There are two points that struck me in today’s Gospel from Luke. The first is what Jesus was doing when Mary and Joseph found him. After three days they found him in the temple, sitting in the midst of the teachers, listening to them and asking them questions, and all who heard him were astounded at his understanding and his answers (Lk 2:46-47). Other than his infancy, this is the only other account we have of Jesus in his youth. Jesus was listening to his teachers and asking them questions.
One of the greatest joys that I experience is when I am teaching. There are times, when I actually feel like I step out of my body and I am watching the exchange along with the students. These are times when the students are asking questions, they are listening and engaged, and I believe that in that exchange the Holy Spirit is present.
The second point was Mary’s response to the whole affair. After three days of anxiety trying to find Jesus, Jesus’ response that they ought to have known where he was, that he was about his Father’s business, and their lack of understanding of what Jesus said, Mary did not meet Jesus with a head slap to the back of the head, instead she “kept all these things in her heart” (Lk 2:51). As Mary did with the news of the shepherds at the birth of Jesus, Mary’s response was ponder.
We learn best when we enter into an exchange of dialogue where we listen to each other and ask each other questions. We commit an egregious sin when we stifle questions, inquiry, critical thought, and dialogue and slip into monologue and demagoguery. This is especially true in the realm of religious pursuits when we are talking about transcendental realities. None of us will ever fully comprehend God and if we say we do we are fooling ourselves.
We are wired to wonder from a very young age. If you have been around a three or four year old for any length of time, the question of, “Why?” will come up. Unfortunately, this natural curiosity is often tamped down, because answering questions takes time. Questions can challenge our own beliefs, they also help us to recognize what we know and do not know. It is one thing to think we understand something, and it is another to articulate it.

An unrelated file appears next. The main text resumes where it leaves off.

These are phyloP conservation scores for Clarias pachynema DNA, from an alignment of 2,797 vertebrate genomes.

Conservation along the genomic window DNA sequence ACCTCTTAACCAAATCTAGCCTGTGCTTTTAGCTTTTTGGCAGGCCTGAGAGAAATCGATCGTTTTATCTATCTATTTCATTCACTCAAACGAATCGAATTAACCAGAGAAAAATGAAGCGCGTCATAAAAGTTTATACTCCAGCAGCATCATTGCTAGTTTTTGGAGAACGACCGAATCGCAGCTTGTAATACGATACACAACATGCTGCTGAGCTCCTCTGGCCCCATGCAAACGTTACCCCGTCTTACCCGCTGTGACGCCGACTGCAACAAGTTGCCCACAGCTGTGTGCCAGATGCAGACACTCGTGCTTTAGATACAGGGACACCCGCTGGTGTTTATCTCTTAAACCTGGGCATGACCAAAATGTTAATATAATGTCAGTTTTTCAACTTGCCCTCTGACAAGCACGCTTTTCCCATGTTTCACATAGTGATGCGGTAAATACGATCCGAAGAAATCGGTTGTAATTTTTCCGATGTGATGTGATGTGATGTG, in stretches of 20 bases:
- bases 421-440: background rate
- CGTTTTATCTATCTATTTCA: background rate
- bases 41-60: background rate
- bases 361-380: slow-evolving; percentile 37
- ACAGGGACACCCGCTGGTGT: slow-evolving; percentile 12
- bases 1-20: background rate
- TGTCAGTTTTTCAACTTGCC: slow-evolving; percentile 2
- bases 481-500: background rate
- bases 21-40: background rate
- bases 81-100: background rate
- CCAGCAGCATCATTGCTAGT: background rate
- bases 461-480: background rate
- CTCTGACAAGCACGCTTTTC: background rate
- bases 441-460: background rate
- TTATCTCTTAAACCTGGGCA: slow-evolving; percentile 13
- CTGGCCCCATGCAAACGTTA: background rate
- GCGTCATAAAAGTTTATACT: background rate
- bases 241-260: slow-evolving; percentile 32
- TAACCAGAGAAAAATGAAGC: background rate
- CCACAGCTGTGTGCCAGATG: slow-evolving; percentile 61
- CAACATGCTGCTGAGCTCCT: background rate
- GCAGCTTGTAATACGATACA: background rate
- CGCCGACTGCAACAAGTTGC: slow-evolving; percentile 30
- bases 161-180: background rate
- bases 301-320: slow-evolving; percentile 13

When we do not understand, when we are challenged, when we are presented with a response that we do not expect or agree with, may we resist the temptation to react and strike out. Instead may we assume the posture of Mary and instead ponder, to keep things in our heart. May we actually listen to the question, may we pray for discernment, may we seek to understand the words of the question, and then honestly answer the question from what we know and be willing to say that we do not have an answer when we do not know. Our part as people of faith is to know our faith tradition and share it the best we are able and then allow the person we are in dialogue with to accept or walk away. As St Peter guides us may we “be ready to give an explanation to anyone who asks you for a reason for your hope, but do it with gentleness and reverence, keeping your conscience clear” (1 Peter 3 15-16).

Photo: As we celebrate Mary’s memorial today, let us call out, “Immaculate Heart of Mary, pray for us!”
Readings for the Mass for June 9, 2018:
http://www.usccb.org/bible/readings/060918.cfm

 

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